Lookup NU author(s): Professor Derek Manas,
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©. Background & Aims The association between primary sclerosing cholangitis (PSC) and inflammatory bowel disease (IBD) is well recognised. However, the relationship between IBD and recurrent PSC (rPSC) is less well understood. We assessed the prevalence of rPSC and analysed the factors associated with rPSC post-liver transplantation and its influence on graft and patient survival. Methods This is a UK multicentre observational cohort study across six of the seven national liver transplant units. All patients undergoing a first liver transplant for PSC between January 1 1990 and December 31 2010 were included. Prospectively collected liver transplant data was obtained from NHSBT and colitis data was retrospectively collected from individual units. Results There were 679 (8.8%) first transplants for PSC. 347 patients (61.4%) had IBD, of which 306 (88.2%) had ulcerative colitis (UC). 81 (14.3%) patients developed rPSC and 37 (48.7%) of them developed graft failure from rPSC. Presence of UC post-liver transplant (HR = 2.40, 95% CI 1.44-4.02) and younger age (HR = 0.78, 95% CI 0.66-0.93) were the only factors significantly associated with rPSC. rPSC was associated with over a 4-fold increase in the risk of death (HR = 4.71, 95% CI 3.39, 6.56) with 1, 5, and 10-year graft survival rates of 98%, 84%, and 56% respectively compared to 95%, 88%, and 72% in patients who did not develop rPSC. Conclusion The presence of UC post-liver transplant is associated with a significantly increased risk of rPSC. Furthermore, the presence of rPSC increases the rate of graft failure and death, with higher re-transplantation rates.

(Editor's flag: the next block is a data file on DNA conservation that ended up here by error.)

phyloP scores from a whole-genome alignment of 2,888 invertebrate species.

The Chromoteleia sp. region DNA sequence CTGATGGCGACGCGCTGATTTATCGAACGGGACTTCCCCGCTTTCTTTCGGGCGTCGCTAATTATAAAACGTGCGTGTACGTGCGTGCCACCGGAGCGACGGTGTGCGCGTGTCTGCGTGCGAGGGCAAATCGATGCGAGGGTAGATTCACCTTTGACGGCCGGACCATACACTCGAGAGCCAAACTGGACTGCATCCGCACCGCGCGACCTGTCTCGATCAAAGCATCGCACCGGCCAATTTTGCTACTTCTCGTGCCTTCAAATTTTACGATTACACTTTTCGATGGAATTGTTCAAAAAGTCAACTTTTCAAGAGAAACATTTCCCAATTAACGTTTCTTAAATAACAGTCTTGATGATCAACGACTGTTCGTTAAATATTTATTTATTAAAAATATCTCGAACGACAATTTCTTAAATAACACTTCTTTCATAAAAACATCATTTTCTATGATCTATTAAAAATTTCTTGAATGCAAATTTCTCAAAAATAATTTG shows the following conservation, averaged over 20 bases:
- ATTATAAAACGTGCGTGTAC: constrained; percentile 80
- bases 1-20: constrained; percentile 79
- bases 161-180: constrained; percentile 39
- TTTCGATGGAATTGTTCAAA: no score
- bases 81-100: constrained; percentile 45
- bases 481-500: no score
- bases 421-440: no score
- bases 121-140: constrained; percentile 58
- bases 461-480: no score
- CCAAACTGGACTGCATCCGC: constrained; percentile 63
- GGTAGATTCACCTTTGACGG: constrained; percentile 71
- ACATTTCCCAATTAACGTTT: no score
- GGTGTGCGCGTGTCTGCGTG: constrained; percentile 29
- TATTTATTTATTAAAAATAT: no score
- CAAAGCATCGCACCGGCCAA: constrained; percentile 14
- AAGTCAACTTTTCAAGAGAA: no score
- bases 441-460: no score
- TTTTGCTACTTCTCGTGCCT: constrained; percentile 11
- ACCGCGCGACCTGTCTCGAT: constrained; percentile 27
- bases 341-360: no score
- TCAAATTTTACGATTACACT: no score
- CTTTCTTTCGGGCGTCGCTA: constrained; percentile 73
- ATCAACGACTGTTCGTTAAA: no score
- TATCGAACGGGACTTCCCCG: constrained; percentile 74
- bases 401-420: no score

Author(s): Ravikumar R, Tsochatzis E, Jose S, Allison M, Athale A, Creamer F, Gunson B, Iyer V, Madanur M, Manas D, Monaco A, Mirza D, Owen N, Roberts K, Sen G, Srinivasan P, Wigmore S, Fusai G, Fernando B, Burroughs A
Publication type: Article
Publication status: Published
Journal: Journal of Hepatology
Print publication date: 01/11/2015
Online publication date: 14/07/2015
Acceptance date: 02/07/2015
ISSN (print): 0168-8278
ISSN (electronic): 1600-0641
PubMed id: 26186988
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